1. commencing 1 October 2013, a firm?s last insurer of record under the QIA 2012 will be liable for cover for an “extended indemnity period” and a “cessation period” if the firm does not renew its policy of qualifying insurance with its existing qualifying insurer, and does not obtain a policy of qualifying insurance with another qualifying insurer. Amendments are made to implement the changes as follows:
    1. SRA Indemnity Insurance Rules 2012: Rule 4.2, commentary following Rule 4.4 and Rule 5.3; and
    2. MTC: clauses 5.1 to 5.5 and clause 7.2;
  2. the introduction of a requirement on firms that have not obtained a policy of qualifying insurance at the expiration of the cessation period to cease practise and to notify the SRA (rules 4.2 and 17.3);
  3. no firm will be eligible to remain in the ARP beyond 30 September 2013, and any certificate issued to a firm in the ARP will cease to have effect from that date (rule 6.3);
  4. the addition of a new power to collect contributions from firms for the purpose of allowing the SRA to raise and apply the profession?s contribution in any manner necessary (i.e., by way of levy or otherwise)(rule 13);
  5. amendment of rule 3.1 to remove Appendix 4 (Definitions) which has been replaced by the application of the definitions contained in the SRA Handbook Glossary; and
  6. arrangements to provide cover for claims made against uninsured firms, which were set out in rule 15, have been deleted as from 1 October 2012 – such claims will be dealt with by the Compensation Fund.

 

SRA Indemnity (Enactment) Rules 2012 and SRA Indemnity Rules 2012

If a firm closes without successor practice then the qualifying insurer (or the ARP) on risk at the date of closure is required to provide cover for the balance of the indemnity year and for a further six years thereafter. At the end of the six years “post six year run-off cover” is provided by the Solicitors Indemnity Fund, currently until 30 September 2017. The cover is being extended by three years which requires an amendment to a date in rule 8.5(a) of the SIR. In that rule “30 September 2017” has been replaced by “30 September 2020”.

 

SRA Compensation Fund Rules 2011

An amendment has been made to rule 14.2 (previously rule 13.2). The effect of the change is that the provision of emergency funds will be by way of an interim grant rather than general use of the Compensation Fund under rule 2.12(d), and a new rule 14.3 has been inserted.

Since emergency funds are needed with great urgency, it has been necessary to make a further amendment to abrogate the need for advance notice to be given to the intervened solicitor. The existing exception to the requirement to give notice has been extended, but the effect has been mitigated by the introduction of a requirement to provide retrospective notice, with a discretion given to the SRA to waive its rights of recovery against the defaulting practitioner. The change can be seen in rule 14.3.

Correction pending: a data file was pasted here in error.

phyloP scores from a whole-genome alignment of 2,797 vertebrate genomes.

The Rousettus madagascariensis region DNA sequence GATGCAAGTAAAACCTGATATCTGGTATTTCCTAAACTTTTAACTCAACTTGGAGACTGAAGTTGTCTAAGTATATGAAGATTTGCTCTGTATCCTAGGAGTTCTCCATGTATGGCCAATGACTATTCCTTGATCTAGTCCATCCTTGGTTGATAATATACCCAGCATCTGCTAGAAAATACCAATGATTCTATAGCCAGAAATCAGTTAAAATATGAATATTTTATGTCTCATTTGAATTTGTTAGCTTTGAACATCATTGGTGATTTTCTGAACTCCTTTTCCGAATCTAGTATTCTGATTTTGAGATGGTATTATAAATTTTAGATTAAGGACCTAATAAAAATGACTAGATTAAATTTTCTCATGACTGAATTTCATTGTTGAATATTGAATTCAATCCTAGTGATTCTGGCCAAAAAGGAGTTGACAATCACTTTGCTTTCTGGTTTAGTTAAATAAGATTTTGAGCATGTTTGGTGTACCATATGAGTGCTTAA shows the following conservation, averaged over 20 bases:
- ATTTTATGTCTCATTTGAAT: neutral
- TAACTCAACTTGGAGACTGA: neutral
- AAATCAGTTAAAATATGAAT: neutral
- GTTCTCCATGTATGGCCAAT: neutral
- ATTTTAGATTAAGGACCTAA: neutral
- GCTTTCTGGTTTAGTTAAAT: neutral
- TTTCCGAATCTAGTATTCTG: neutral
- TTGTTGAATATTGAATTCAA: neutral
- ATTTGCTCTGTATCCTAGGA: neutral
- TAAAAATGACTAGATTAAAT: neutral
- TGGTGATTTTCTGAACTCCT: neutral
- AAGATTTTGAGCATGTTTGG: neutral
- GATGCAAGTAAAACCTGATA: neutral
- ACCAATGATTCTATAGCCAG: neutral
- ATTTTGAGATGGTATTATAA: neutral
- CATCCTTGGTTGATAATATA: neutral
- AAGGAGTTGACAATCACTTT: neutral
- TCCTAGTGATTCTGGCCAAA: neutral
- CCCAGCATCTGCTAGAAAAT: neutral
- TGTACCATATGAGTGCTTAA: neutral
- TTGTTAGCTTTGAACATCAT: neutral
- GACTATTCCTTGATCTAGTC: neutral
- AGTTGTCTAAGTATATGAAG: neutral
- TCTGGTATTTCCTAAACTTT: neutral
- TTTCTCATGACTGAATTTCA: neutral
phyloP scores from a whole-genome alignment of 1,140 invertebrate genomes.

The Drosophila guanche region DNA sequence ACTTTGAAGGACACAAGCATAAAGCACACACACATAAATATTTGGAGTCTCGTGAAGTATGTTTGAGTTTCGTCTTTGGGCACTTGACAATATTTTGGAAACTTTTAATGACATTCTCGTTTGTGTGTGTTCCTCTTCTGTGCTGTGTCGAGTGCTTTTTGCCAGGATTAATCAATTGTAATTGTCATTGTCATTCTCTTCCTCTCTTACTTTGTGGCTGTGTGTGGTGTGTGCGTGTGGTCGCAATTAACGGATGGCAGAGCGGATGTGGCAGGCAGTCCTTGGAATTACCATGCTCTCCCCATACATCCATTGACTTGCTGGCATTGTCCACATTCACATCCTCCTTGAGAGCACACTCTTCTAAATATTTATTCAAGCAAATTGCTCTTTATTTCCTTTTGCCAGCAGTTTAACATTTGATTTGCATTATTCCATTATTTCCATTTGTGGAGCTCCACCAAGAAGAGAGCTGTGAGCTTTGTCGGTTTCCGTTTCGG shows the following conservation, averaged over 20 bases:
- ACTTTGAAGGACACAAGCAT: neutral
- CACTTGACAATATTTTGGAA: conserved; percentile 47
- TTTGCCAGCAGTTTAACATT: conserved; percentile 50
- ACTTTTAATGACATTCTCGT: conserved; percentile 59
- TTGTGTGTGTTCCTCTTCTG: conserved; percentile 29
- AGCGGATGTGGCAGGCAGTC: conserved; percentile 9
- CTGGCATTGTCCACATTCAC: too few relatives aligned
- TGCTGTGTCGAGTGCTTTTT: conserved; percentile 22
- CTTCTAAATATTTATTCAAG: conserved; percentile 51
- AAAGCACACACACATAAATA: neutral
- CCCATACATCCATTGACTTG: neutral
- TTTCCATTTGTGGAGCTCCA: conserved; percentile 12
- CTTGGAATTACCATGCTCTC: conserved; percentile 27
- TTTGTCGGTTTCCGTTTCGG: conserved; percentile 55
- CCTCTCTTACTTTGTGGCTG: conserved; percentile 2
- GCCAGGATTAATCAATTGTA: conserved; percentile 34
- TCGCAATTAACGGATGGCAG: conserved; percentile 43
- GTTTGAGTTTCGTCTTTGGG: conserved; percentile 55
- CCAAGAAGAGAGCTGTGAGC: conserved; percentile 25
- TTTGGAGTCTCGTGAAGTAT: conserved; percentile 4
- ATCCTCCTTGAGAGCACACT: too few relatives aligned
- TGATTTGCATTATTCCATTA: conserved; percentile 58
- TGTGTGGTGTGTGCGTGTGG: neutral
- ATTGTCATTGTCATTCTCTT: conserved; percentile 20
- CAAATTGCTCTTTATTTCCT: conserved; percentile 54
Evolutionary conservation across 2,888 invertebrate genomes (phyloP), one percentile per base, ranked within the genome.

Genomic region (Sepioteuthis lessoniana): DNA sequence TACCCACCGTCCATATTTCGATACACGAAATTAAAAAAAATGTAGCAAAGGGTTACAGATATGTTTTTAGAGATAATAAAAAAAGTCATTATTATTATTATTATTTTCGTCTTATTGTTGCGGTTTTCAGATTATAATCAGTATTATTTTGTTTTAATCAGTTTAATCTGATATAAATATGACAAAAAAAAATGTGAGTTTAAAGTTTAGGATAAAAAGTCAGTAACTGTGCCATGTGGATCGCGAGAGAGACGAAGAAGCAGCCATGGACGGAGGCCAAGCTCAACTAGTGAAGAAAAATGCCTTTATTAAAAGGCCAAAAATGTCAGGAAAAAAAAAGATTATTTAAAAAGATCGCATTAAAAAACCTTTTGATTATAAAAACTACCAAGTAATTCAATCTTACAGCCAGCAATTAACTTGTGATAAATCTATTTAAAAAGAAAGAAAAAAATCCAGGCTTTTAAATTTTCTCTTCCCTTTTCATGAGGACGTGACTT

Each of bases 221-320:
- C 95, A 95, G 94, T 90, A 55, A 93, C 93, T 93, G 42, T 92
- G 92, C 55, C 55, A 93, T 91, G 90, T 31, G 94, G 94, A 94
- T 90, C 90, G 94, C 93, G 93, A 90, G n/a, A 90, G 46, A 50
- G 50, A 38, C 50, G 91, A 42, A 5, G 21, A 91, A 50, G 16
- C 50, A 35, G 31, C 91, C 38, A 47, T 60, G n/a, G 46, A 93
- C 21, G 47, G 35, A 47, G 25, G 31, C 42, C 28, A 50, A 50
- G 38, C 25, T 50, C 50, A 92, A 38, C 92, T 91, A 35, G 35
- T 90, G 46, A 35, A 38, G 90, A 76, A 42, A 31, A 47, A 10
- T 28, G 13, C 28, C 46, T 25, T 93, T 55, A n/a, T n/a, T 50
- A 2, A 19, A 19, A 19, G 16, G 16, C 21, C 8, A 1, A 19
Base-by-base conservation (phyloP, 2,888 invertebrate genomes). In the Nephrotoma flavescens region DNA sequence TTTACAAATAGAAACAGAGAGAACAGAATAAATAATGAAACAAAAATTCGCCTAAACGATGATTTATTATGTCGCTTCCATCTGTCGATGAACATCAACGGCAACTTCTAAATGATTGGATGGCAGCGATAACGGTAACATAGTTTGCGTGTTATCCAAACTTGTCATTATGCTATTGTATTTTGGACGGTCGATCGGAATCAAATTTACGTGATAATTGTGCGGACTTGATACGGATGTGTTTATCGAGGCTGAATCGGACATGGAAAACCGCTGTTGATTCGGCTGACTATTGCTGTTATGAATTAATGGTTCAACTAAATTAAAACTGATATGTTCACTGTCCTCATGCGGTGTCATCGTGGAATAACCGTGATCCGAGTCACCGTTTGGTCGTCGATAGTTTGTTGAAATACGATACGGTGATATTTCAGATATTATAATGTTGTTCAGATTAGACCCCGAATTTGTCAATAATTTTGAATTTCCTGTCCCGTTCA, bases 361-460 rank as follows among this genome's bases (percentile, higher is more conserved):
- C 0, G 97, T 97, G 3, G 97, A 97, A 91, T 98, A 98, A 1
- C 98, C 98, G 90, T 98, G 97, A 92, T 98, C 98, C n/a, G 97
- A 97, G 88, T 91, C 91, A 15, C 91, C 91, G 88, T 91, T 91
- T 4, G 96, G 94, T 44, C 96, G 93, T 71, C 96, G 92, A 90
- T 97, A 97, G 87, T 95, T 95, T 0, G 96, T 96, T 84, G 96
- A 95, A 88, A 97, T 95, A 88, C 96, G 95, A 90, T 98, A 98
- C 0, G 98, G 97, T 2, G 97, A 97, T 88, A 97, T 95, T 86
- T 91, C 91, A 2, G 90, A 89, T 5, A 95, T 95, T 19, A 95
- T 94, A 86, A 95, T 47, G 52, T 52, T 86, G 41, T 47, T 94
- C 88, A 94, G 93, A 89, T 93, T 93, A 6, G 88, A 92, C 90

From 1 October 2012 the Compensation Fund is to provide cover for claims made against uninsured firms that would previously have been covered by the Assigned Risks Pool (ARP) under the arrangements for “non-applied firms”. New rules have been inserted at rules 3.2, 5, 8.2 and 13.3, and amendments have been made to existing rules, see rules 3.1 and 3.4.

 

Andrew Becconsall joins Legal Compliance Services

Legal Compliance Services have again strengthened their team by the addition of Andrew Becconsall, a former SRA Investigation Manager in the SRA?s Investigation Unit who until recently headed up the SRA?s Assigned Risks Pool. The regulatory compliance consultancy which provides bespoke compliance and risk management systems and advice to law firms now has a six-strong team of ex-SRA compliance experts.

Andrew qualified as a solicitor in 1992 with city firm Penningtons. He worked for the regulator for over ten years and has extensive practical experience of solicitors? accounts, money laundering, mortgage fraud, mergers and acquisitions and the orderly closure of firms as well as a detailed knowledge of insurance issues facing law firms.

Richard Robinson, Managing Director of Legal Compliance Services, said: ?I am delighted to welcome my former SRA colleague Andrew to Legal Compliance Services. He brings a wealth of practical regulatory know-how and experience to our team which will prove of great benefit to our clients.?

SRA releases version 4 of the Handbook

The fourth version of the Handbook was published on 21 June 2012.

This latest edition reflects the delay in the introduction of the COLP and COFA regime. This was due to go live on 1st Novemer 2012, but due to delays in the nomination process, the new edition of the Handbook now confirms that this has been put back to 1st January 2013.